One of the early season matches was away to Wycombe Wanderers, at their old Loakes Park ground, which had a really nasty slope on it. Indeed when I first saw The Hamlet play at the old Yeovil Town ground, Huish Park, in their first Isthmian spell in the mid eighties I thought their famed slope was not as bad as the Wycombe one! Back in 1934 we were informed that: " Wycombe's ground is notoriously difficult for visitors. The peculiar lay of the pitch is worth at least two goals to the home team, though it is one of the marvels of the game that South London clubs do quite well there. This is a phenomenon of football that nobody has yet been able to explain, so I'm not going to try it!" Clearly our luck deserted us, as we went down by the odd goal in five!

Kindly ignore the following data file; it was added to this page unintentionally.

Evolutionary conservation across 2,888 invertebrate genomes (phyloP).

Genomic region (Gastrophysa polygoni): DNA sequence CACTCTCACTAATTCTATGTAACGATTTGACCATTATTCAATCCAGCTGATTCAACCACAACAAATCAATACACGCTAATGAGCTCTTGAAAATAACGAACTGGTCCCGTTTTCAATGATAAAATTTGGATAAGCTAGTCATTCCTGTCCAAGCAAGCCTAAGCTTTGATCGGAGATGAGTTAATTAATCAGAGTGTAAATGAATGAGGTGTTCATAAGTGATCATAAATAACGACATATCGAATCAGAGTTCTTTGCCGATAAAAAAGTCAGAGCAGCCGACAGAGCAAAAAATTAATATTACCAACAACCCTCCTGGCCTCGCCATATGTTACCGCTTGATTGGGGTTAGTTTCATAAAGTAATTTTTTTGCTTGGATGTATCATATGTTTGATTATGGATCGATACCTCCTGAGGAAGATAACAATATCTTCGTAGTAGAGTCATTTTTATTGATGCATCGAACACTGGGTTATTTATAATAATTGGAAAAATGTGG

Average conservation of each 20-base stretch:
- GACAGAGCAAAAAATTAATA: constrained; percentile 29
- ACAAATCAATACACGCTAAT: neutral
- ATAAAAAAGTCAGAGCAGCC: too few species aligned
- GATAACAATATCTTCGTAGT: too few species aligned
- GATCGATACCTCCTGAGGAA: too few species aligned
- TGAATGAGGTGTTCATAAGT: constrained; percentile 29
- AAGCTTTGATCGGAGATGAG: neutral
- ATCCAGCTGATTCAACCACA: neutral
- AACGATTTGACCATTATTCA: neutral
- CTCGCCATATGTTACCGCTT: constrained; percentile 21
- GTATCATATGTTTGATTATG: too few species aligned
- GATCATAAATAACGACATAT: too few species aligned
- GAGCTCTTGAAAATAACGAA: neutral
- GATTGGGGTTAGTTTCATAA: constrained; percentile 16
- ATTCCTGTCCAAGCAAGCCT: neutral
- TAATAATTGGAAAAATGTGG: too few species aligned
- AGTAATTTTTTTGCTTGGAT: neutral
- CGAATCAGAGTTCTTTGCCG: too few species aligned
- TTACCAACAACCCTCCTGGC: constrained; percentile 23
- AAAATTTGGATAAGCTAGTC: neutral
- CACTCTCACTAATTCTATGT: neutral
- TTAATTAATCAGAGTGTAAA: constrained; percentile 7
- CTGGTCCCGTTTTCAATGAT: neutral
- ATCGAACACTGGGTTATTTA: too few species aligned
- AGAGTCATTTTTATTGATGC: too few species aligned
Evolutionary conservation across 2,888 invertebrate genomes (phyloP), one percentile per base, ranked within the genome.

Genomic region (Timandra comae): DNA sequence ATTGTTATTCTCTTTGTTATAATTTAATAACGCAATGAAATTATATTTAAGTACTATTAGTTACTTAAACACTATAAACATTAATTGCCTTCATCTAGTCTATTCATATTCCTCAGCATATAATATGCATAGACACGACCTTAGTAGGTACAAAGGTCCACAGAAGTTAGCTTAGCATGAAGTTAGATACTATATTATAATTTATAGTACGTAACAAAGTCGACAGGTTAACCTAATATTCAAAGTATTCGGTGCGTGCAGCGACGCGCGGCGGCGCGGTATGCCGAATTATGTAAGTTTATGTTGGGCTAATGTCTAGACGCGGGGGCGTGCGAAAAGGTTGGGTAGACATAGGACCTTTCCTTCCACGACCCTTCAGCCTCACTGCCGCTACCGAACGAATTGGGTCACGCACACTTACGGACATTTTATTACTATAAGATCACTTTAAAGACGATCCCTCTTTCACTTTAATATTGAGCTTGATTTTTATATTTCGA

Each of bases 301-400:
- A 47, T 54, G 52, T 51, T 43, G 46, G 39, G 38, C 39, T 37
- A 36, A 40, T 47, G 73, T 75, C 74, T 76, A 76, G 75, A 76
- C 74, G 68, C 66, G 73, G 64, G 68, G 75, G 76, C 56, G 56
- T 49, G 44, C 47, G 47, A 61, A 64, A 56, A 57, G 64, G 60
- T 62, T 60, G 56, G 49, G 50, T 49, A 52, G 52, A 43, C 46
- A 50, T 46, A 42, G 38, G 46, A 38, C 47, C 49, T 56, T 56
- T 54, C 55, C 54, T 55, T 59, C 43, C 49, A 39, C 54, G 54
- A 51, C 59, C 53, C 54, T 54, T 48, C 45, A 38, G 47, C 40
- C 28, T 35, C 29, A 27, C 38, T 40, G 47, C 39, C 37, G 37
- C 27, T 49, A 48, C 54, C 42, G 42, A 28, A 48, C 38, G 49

An unusual match that caught my fancy was not an Isthmian League fixture, but a charity match at the home of London Leaguers Streatham Town FC, against a "Tom Barling's XI", on Wednesday 18th September. Barling was a Surrey cricketer & was bringing a side to their ground in Hassocks Road, Streatham Vale to raise money for the Tom Walls' Cancer Fund, & a 'good crowd was anticipated'. The Hamlet connection was the make up of the Barling XI: "Barling's team includes four of Dulwich Hamlet's Amateur Cup winning side, in Morrish, Goodliffe, Benka, and Hugo, another Surrey cricker in F. Gamble, while Barling himself will play at inside-right." The match was to be refereed by the famous ex-Chelsea player Alex Jackson,whose most succesful spell was at Huddersfield Town from 1925 -30. He was one of the so-called 'Wembley Wizards' when Scotland beat England 5-1 in the Home Championships in 1928, scoring a hat-trick himself. the main raffle prize was a cricket bat autographed by the England and Australian teams, as well as five county sides. I wonder what that would fetch on Ebay nowadays?